I happen to like public space pianos, but that’s usually because I don’t use the train to commute and have time to find my train and I tend to hear decent piano players, not parents letting their children muck about because they have to.
Dutch amateur musician Joep Beving, 41, has become a one-man recording phenomenon with his self-released recordings on Spotfiy being streamed more than 85 million times and counting. True, he became big earlier this year, but then once in a while you need some nice piano music.
Beving told British newspaper The Guardian that he never imagined that the contemplative, atmospheric piano tunes would draw such a vast audience worldwide. But after scoring with his album ‘Solipsism’ online, four record companies were soon fighting over him, a fight won by the prestigious classical music label Deutsche Grammophon.
Beving’s success is more extraordinary because he had been turned down by the only record label he approached, and had to pay to press 1,500 vinyl copies of Solipsism. “I wanted to make something tangible,” he said. By day he used to work as an advertising manager for a company that provides music for commercials. He worked on his debut album in his kitchen at night, while his girlfriend and two young daughters were asleep.
The director of new repertoire at DG, Christian Badzura, heard Beving’s music by chance when the vinyl copy of Solipsism was playing in a late-night bar in Berlin at 2 am a while back. One of Beving’s German advertising colleagues had left it with the barman. It impressed Badzura so much that he had to sign him up. As for Beving, he said he wasn’t counting on this and is truly grateful for technological developments opening up the music market and making it more democratic.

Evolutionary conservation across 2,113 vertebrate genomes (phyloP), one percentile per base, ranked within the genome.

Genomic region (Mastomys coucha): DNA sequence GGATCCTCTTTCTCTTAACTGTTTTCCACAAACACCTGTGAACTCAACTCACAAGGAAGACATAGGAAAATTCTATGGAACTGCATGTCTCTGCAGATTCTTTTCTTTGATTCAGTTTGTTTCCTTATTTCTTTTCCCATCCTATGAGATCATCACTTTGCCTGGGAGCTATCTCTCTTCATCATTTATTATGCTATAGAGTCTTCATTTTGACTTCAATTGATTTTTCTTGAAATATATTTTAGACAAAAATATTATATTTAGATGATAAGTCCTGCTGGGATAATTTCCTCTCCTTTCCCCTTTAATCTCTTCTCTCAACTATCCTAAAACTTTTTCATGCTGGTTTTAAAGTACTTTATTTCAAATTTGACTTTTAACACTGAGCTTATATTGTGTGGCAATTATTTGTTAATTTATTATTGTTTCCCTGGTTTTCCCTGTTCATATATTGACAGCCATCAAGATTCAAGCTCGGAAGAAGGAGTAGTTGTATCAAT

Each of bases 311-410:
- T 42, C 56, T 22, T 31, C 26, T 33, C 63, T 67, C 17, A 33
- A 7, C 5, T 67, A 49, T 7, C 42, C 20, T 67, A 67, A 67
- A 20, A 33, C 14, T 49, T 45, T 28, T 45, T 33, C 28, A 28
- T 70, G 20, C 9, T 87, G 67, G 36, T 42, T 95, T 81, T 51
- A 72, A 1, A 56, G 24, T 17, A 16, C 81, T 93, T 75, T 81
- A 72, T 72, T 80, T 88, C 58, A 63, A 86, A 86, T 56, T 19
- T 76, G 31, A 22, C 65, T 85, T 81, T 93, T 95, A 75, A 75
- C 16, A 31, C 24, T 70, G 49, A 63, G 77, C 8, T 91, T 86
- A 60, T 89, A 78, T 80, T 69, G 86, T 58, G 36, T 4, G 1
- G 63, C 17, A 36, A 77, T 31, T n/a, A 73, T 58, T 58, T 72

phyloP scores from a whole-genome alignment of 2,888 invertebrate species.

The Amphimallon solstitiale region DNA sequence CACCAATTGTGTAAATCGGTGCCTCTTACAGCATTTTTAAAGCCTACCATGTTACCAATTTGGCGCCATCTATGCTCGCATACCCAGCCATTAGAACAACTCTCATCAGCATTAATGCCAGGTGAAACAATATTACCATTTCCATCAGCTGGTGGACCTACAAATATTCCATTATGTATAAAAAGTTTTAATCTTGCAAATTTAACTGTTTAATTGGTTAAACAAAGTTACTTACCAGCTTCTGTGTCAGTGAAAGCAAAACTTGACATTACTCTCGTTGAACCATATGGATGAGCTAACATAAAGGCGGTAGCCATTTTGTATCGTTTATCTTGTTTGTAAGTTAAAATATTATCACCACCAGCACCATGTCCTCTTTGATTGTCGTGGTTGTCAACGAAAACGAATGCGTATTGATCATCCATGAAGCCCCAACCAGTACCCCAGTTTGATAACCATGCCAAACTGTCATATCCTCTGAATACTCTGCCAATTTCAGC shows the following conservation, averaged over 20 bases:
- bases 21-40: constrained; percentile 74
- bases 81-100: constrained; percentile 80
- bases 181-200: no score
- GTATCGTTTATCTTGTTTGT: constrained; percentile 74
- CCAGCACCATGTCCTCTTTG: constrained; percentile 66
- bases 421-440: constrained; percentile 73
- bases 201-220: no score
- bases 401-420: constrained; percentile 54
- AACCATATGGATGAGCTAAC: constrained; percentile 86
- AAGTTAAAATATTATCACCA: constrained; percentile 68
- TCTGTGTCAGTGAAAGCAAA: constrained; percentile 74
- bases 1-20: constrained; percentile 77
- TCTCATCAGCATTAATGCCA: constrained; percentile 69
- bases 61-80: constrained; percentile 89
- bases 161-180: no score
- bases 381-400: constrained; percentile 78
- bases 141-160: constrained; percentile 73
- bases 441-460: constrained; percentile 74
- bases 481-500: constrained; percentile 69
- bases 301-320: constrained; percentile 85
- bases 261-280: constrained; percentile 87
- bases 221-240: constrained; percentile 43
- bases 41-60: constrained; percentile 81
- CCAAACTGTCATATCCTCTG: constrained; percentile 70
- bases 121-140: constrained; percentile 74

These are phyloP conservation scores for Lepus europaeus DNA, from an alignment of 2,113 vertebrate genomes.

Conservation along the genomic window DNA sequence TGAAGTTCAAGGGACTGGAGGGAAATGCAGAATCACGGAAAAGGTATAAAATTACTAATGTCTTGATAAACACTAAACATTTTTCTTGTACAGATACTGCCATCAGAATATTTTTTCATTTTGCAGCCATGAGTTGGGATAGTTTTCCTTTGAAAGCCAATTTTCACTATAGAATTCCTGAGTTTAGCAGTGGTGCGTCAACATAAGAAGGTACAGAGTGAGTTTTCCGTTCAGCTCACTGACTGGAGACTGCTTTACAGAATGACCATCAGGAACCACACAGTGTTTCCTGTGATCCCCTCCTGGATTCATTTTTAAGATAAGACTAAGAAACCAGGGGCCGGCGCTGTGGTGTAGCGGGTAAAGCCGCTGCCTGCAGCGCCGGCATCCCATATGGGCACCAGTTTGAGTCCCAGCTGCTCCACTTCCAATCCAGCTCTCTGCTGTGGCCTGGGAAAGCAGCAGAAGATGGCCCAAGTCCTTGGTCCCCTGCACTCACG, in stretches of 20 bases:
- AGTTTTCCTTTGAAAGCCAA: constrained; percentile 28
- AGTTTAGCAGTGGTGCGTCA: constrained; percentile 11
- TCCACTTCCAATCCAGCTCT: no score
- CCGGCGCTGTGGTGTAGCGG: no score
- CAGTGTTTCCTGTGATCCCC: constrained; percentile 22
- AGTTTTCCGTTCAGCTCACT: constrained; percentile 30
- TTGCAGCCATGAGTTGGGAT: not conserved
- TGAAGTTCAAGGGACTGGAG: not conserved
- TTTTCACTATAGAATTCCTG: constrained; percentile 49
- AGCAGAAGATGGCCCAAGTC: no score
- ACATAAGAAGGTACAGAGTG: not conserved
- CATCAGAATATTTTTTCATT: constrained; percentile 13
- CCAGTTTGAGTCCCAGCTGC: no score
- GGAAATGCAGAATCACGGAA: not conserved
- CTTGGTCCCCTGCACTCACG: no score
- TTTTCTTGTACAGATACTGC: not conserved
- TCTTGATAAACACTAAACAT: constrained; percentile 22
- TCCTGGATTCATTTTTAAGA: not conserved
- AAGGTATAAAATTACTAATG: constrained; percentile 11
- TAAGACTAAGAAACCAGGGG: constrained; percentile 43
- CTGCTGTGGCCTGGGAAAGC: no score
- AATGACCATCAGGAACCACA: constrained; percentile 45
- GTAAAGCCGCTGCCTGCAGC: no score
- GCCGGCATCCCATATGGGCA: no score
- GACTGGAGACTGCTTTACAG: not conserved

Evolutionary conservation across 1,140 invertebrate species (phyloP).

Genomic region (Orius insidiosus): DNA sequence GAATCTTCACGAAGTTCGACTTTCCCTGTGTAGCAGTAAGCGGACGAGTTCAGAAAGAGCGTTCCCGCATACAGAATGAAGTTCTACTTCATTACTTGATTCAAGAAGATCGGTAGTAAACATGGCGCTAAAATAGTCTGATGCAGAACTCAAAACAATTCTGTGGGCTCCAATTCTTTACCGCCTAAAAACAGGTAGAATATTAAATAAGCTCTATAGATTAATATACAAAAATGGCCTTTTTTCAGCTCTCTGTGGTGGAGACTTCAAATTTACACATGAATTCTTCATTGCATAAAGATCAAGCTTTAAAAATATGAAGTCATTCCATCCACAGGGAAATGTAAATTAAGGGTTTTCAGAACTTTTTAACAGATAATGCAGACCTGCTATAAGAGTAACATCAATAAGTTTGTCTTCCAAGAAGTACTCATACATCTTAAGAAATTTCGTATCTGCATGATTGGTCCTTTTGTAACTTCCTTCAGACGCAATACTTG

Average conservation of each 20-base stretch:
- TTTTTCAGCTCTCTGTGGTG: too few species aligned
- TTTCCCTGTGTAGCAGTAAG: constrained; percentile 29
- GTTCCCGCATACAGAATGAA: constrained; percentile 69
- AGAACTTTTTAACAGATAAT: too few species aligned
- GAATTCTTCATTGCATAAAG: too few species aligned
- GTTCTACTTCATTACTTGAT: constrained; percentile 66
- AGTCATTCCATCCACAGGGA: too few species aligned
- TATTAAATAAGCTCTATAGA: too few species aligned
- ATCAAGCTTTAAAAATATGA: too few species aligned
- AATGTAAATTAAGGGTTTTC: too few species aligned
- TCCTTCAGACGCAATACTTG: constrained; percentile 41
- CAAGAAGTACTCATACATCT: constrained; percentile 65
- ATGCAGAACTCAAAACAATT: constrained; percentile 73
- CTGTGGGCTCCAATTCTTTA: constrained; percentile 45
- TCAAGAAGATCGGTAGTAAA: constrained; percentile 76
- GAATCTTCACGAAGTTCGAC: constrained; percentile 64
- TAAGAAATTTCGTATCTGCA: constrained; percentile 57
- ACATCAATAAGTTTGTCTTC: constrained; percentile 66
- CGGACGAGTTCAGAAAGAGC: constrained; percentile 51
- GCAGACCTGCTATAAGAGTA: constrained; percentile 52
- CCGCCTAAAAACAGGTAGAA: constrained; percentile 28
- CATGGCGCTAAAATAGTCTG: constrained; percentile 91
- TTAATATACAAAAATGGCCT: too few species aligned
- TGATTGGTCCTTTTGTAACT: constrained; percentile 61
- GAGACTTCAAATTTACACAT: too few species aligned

Hailing originally from Doetinchem, Gelderland and now living in Amsterdam, Beving composes music that is a search for tranquility and beauty, as highlighted by the video accompanying the music. I personally enjoy the music and can hear many influences of great composers as well as someone who is very concentrated at the piano with much ease.
Composer and pianist Jeroen van Veen of Culemborg, Gelderland built a life-size working piano using almost 30,000 pieces of Lego. As a huge Lego fan and composer, he wrote the ‘Minimal Prelude 18’ with the nickname ‘Lego music’, which features minimalistic sounds with many repetitions.
Building the instrument started as a bit of fun, something Van Veen did with his two adult sons. The piano is easy to put together and take apart, although they are careful when transporting it. Not only is it mechanically functional, but it is also a hybrid piano, with digital and analogue elements, possibly a world first.
People in the United States and in other countries want to have the piano over their way, so the Lego piano will probably be going on tour. The ‘brand name’ is Van Veen & Sons, a nod not only to how it was built, but also to the grand piano brand Steinway & Sons.